Seen by many as a non-essential step as apparently many Maltese employers pay in cash and banks cash cheques for free. Do also see my post about transferring money abroad which also details a few good UK bank accounts you can use.
The three main options for banks in Malta are Banif, Bank of Valletta (BOV), and HSBC. I eventually plumped for BOV as HSBC were hard work and Banif require you to put a fairly large sum into a savings account and leave it there for a year. I have since heard that Banif also require applicants to be resident in Malta for at least six months before an account can be opened.
The preferred choice of most businesses and employers in Malta. Rules and processes seem to vary depending on which representative you are speaking to – see our guest post on BOV Inconsistency from freelance writer Stephanie Heron.
(without Residence Card)
At the BOV branch in Sliema, I spoke to an account manager who looked at my passport and took down the information, but couldn’t open the account without written confirmation from my manager that I do indeed work for them. This confirmation must be written exactly according to their template (which is posted to the employer), printed on company headed paper, and posted back to the bank.
After this the account manager will contact you to arrange a time for you to go into the branch with my documents and get the account opened. Documents required at this stage are:
- Proof of address in home country (I used my driving licence)
- €200 cash
Other questions I got answered:
- I can expect to receive ATM card within a week of account opening
- ATM card is fee-free only when used in BOV machines
- Cash can be withdrawn in-branch from the cashiers section
- There is no minimum balance, but it’s a good idea to keep at least something there
- The account cannot have 2 holders if initially it was opened with 1 holder
(with Residence Card)
This was actually surprisingly simple. I arrived at HSBC International Branch in Sliema (open Mon-Fri 8:30-midday) at 8:30 on the dot, just as they were opening the doors. There was a bit of a queue, but I needn’t have worried.
I walked in and told the greeter I was there to open an account, she directed me to the first floor where another greeter asked a few preliminary questions (do you have a residence card, do you live in Malta, etc).
Within minutes of arriving I was whisked away to an office by an account manager and given a cappuccino. She asked to see my residence card and work contract, which I dutifully handed over.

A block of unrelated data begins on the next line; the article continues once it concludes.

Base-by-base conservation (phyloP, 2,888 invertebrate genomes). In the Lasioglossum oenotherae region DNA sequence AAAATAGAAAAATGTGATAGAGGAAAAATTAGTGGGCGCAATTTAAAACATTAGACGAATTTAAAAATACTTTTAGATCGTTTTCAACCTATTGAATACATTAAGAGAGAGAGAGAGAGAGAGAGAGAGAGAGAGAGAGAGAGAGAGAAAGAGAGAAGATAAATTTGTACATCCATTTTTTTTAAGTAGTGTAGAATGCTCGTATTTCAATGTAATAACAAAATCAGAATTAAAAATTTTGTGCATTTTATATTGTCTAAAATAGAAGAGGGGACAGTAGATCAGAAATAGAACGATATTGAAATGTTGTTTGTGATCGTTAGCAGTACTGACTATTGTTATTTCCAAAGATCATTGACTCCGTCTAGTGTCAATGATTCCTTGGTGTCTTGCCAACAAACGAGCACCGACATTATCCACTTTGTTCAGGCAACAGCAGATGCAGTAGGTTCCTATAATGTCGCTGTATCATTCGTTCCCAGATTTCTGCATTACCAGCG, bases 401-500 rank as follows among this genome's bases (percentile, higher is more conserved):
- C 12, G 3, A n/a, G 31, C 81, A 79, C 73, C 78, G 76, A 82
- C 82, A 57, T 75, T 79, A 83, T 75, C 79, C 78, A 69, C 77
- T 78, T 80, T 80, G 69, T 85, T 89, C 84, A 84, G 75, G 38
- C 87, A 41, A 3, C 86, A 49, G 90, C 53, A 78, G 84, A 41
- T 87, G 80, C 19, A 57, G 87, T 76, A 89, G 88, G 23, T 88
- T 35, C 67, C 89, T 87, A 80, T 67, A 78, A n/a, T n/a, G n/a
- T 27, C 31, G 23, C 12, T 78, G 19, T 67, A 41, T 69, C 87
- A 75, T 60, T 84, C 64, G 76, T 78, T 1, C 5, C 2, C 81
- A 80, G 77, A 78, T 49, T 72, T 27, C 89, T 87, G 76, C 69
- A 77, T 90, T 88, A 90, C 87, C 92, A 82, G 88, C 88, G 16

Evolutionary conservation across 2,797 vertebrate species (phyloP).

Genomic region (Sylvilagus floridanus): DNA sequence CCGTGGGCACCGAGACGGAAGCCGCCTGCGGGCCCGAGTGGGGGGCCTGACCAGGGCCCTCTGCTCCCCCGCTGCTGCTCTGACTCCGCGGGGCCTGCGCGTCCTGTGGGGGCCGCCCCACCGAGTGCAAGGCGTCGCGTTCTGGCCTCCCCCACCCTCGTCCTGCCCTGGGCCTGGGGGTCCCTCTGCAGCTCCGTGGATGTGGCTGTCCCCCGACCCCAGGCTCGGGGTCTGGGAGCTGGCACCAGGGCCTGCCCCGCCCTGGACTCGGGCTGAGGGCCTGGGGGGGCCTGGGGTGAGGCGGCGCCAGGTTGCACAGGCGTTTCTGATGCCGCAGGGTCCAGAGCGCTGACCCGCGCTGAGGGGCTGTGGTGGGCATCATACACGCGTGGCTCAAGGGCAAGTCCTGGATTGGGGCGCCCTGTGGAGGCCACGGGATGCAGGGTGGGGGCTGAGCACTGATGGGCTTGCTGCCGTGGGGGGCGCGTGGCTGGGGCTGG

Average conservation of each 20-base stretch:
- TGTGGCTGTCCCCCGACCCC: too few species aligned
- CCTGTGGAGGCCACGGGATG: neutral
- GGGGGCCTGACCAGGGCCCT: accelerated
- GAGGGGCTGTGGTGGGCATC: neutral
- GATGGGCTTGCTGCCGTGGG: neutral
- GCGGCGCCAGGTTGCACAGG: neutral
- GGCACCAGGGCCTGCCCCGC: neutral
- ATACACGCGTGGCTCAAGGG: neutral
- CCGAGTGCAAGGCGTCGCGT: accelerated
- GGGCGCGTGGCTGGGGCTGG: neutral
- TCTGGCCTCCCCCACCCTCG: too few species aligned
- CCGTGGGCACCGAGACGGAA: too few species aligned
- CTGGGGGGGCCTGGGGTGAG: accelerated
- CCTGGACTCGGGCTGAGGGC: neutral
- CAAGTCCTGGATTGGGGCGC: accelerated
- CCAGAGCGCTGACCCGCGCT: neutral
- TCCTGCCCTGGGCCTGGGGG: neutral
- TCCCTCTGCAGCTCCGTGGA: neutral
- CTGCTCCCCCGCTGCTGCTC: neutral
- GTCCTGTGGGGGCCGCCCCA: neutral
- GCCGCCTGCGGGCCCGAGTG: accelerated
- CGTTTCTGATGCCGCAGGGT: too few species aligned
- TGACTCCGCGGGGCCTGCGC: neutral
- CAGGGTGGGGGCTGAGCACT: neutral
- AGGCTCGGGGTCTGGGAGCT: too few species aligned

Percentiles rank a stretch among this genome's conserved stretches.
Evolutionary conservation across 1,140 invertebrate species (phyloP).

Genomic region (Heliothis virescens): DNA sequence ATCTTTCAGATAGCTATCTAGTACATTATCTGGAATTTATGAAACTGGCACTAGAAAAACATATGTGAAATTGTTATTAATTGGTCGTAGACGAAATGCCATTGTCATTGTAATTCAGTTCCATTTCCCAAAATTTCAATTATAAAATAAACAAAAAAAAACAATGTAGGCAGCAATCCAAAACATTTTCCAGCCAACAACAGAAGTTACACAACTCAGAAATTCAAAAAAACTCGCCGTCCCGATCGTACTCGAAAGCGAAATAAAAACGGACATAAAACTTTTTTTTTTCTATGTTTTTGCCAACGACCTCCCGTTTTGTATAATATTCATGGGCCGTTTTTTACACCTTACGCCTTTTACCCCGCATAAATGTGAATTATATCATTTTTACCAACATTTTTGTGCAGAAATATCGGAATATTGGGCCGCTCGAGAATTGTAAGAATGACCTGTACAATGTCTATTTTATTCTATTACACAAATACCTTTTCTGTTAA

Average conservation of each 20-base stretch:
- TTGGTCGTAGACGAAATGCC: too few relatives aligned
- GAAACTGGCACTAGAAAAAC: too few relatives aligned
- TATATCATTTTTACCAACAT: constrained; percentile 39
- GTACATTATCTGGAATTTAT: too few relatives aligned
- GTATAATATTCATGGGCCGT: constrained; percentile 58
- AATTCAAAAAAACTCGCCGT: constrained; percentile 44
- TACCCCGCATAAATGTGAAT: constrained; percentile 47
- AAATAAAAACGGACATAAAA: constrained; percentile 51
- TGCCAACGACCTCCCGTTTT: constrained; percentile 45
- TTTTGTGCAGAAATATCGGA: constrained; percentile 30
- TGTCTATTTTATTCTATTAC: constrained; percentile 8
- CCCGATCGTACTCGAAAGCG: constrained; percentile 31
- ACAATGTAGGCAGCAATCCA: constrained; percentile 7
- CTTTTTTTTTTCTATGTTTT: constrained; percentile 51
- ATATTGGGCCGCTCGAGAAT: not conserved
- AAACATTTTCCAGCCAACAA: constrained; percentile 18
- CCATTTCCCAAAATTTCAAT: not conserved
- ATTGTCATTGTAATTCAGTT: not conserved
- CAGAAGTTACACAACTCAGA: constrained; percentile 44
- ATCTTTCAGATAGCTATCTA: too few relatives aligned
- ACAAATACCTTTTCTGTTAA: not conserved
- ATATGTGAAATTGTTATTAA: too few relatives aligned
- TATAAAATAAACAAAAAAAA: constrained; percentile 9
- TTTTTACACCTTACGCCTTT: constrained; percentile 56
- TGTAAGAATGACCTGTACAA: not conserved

The next hour was spent answering questions about my background, living situation, financial situation, what I will be using the account for, etc – so that they could get a ‘profile’ of me.
Once that was done, the account manager disappeared into another room to speak with the due diligence team for 10 minutes, came back, asked a few more questions, disappeared again, and finally came back again. She told me the account had been cleared to be opened and went through the different kinds of debit card available, potential fees, transfers, telephone and Internet banking, and so on. She also explained I could open a GBP account alongside my EUR one for no extra charge, which I accepted.
I was given a letter with my account numbers and contact details of the account manager, a T&C booklet, and several bits of paper to sign – some kept by me, some by the bank. The debit card is due to arrive in 3 days.
(without Residence Card)
As far as I understand the process would be the same as above, although more documentation would be required:
- ID – passport or national ID card
- Proof of permanent address – should be able to use tenancy agreement + residence card application confirmation for this
- Confirmation of tax residency – tax certificate
- Document confirming link with Malta – one of the following depending on your circumstances:
- Rental agreement of at least 6 months
- Indefinite work contract
- Proof of property purchase/ownership
- Foreign Student Form
- VAT number, ETC certificate or Trading License if self-employed
My account manager did state however that sometimes further documentation is required, so take as much as you can just in case. It seemed to me their biggest concern was ensuring that I wasn’t laundering money or avoiding tax – so bring plenty of proof of how you obtained your assets!